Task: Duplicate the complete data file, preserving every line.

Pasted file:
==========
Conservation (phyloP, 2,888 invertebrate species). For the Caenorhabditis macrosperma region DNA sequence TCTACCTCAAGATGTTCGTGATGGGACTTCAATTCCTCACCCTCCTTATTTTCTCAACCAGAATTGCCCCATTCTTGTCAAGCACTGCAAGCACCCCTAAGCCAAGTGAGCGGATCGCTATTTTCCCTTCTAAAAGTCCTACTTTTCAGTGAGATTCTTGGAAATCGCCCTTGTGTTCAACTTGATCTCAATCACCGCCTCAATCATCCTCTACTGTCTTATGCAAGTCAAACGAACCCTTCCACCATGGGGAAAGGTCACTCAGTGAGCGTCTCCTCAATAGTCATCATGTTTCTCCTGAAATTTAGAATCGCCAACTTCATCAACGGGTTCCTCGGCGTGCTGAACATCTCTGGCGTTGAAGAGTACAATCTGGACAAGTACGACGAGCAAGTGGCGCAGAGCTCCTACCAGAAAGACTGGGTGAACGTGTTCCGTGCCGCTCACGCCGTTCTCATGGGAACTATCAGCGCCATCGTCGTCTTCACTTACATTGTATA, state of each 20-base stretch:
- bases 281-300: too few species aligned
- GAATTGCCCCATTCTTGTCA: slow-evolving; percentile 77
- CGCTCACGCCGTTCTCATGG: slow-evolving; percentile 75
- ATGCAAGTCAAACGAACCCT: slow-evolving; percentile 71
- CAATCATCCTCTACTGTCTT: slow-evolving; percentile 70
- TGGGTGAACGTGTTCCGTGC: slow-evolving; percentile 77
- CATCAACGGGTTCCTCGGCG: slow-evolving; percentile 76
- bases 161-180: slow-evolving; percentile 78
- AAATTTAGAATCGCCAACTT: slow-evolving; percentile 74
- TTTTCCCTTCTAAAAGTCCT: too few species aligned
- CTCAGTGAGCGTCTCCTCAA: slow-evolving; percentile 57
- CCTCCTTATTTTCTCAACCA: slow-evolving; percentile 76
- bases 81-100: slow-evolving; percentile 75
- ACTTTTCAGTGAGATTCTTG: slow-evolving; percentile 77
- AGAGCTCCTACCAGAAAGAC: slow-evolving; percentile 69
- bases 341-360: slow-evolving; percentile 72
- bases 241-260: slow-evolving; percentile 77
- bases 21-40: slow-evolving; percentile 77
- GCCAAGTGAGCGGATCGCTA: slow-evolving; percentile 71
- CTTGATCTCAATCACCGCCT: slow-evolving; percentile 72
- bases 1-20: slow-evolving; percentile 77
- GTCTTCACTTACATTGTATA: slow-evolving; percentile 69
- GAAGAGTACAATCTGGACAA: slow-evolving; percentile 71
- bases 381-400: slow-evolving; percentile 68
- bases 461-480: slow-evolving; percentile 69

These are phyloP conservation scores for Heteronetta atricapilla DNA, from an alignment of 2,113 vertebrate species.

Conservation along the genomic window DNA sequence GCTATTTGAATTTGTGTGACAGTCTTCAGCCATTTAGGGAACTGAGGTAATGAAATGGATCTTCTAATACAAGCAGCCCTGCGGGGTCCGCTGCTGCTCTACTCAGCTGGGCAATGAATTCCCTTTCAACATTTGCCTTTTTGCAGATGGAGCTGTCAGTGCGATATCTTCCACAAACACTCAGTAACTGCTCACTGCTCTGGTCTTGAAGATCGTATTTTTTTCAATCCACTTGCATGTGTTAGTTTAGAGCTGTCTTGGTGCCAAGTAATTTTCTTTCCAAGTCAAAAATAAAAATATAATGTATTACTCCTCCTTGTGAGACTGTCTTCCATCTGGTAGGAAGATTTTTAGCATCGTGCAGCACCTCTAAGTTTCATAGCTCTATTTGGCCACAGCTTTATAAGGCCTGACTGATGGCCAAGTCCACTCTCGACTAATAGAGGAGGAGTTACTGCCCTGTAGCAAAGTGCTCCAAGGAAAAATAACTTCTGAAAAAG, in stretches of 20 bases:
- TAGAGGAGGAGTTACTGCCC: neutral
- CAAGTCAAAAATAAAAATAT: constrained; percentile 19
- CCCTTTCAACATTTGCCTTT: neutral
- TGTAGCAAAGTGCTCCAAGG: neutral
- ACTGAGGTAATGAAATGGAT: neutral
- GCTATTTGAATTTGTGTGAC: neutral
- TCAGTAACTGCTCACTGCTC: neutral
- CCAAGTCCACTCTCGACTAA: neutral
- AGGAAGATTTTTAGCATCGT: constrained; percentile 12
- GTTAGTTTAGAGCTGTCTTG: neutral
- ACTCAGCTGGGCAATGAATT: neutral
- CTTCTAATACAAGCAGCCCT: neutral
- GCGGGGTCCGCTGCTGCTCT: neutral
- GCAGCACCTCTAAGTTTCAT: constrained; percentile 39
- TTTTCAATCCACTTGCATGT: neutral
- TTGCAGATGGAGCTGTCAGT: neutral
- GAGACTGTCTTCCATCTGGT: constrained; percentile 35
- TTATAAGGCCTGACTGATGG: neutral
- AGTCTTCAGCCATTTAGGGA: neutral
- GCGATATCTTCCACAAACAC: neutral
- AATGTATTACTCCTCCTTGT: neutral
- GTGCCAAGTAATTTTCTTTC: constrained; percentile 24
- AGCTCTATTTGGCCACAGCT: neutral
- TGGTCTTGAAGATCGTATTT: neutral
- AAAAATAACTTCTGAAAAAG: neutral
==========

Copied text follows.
Conservation (phyloP, 2,888 invertebrate species). For the Caenorhabditis macrosperma region DNA sequence TCTACCTCAAGATGTTCGTGATGGGACTTCAATTCCTCACCCTCCTTATTTTCTCAACCAGAATTGCCCCATTCTTGTCAAGCACTGCAAGCACCCCTAAGCCAAGTGAGCGGATCGCTATTTTCCCTTCTAAAAGTCCTACTTTTCAGTGAGATTCTTGGAAATCGCCCTTGTGTTCAACTTGATCTCAATCACCGCCTCAATCATCCTCTACTGTCTTATGCAAGTCAAACGAACCCTTCCACCATGGGGAAAGGTCACTCAGTGAGCGTCTCCTCAATAGTCATCATGTTTCTCCTGAAATTTAGAATCGCCAACTTCATCAACGGGTTCCTCGGCGTGCTGAACATCTCTGGCGTTGAAGAGTACAATCTGGACAAGTACGACGAGCAAGTGGCGCAGAGCTCCTACCAGAAAGACTGGGTGAACGTGTTCCGTGCCGCTCACGCCGTTCTCATGGGAACTATCAGCGCCATCGTCGTCTTCACTTACATTGTATA, state of each 20-base stretch:
- bases 281-300: too few species aligned
- GAATTGCCCCATTCTTGTCA: slow-evolving; percentile 77
- CGCTCACGCCGTTCTCATGG: slow-evolving; percentile 75
- ATGCAAGTCAAACGAACCCT: slow-evolving; percentile 71
- CAATCATCCTCTACTGTCTT: slow-evolving; percentile 70
- TGGGTGAACGTGTTCCGTGC: slow-evolving; percentile 77
- CATCAACGGGTTCCTCGGCG: slow-evolving; percentile 76
- bases 161-180: slow-evolving; percentile 78
- AAATTTAGAATCGCCAACTT: slow-evolving; percentile 74
- TTTTCCCTTCTAAAAGTCCT: too few species aligned
- CTCAGTGAGCGTCTCCTCAA: slow-evolving; percentile 57
- CCTCCTTATTTTCTCAACCA: slow-evolving; percentile 76
- bases 81-100: slow-evolving; percentile 75
- ACTTTTCAGTGAGATTCTTG: slow-evolving; percentile 77
- AGAGCTCCTACCAGAAAGAC: slow-evolving; percentile 69
- bases 341-360: slow-evolving; percentile 72
- bases 241-260: slow-evolving; percentile 77
- bases 21-40: slow-evolving; percentile 77
- GCCAAGTGAGCGGATCGCTA: slow-evolving; percentile 71
- CTTGATCTCAATCACCGCCT: slow-evolving; percentile 72
- bases 1-20: slow-evolving; percentile 77
- GTCTTCACTTACATTGTATA: slow-evolving; percentile 69
- GAAGAGTACAATCTGGACAA: slow-evolving; percentile 71
- bases 381-400: slow-evolving; percentile 68
- bases 461-480: slow-evolving; percentile 69

These are phyloP conservation scores for Heteronetta atricapilla DNA, from an alignment of 2,113 vertebrate species.

Conservation along the genomic window DNA sequence GCTATTTGAATTTGTGTGACAGTCTTCAGCCATTTAGGGAACTGAGGTAATGAAATGGATCTTCTAATACAAGCAGCCCTGCGGGGTCCGCTGCTGCTCTACTCAGCTGGGCAATGAATTCCCTTTCAACATTTGCCTTTTTGCAGATGGAGCTGTCAGTGCGATATCTTCCACAAACACTCAGTAACTGCTCACTGCTCTGGTCTTGAAGATCGTATTTTTTTCAATCCACTTGCATGTGTTAGTTTAGAGCTGTCTTGGTGCCAAGTAATTTTCTTTCCAAGTCAAAAATAAAAATATAATGTATTACTCCTCCTTGTGAGACTGTCTTCCATCTGGTAGGAAGATTTTTAGCATCGTGCAGCACCTCTAAGTTTCATAGCTCTATTTGGCCACAGCTTTATAAGGCCTGACTGATGGCCAAGTCCACTCTCGACTAATAGAGGAGGAGTTACTGCCCTGTAGCAAAGTGCTCCAAGGAAAAATAACTTCTGAAAAAG, in stretches of 20 bases:
- TAGAGGAGGAGTTACTGCCC: neutral
- CAAGTCAAAAATAAAAATAT: constrained; percentile 19
- CCCTTTCAACATTTGCCTTT: neutral
- TGTAGCAAAGTGCTCCAAGG: neutral
- ACTGAGGTAATGAAATGGAT: neutral
- GCTATTTGAATTTGTGTGAC: neutral
- TCAGTAACTGCTCACTGCTC: neutral
- CCAAGTCCACTCTCGACTAA: neutral
- AGGAAGATTTTTAGCATCGT: constrained; percentile 12
- GTTAGTTTAGAGCTGTCTTG: neutral
- ACTCAGCTGGGCAATGAATT: neutral
- CTTCTAATACAAGCAGCCCT: neutral
- GCGGGGTCCGCTGCTGCTCT: neutral
- GCAGCACCTCTAAGTTTCAT: constrained; percentile 39
- TTTTCAATCCACTTGCATGT: neutral
- TTGCAGATGGAGCTGTCAGT: neutral
- GAGACTGTCTTCCATCTGGT: constrained; percentile 35
- TTATAAGGCCTGACTGATGG: neutral
- AGTCTTCAGCCATTTAGGGA: neutral
- GCGATATCTTCCACAAACAC: neutral
- AATGTATTACTCCTCCTTGT: neutral
- GTGCCAAGTAATTTTCTTTC: constrained; percentile 24
- AGCTCTATTTGGCCACAGCT: neutral
- TGGTCTTGAAGATCGTATTT: neutral
- AAAAATAACTTCTGAAAAAG: neutral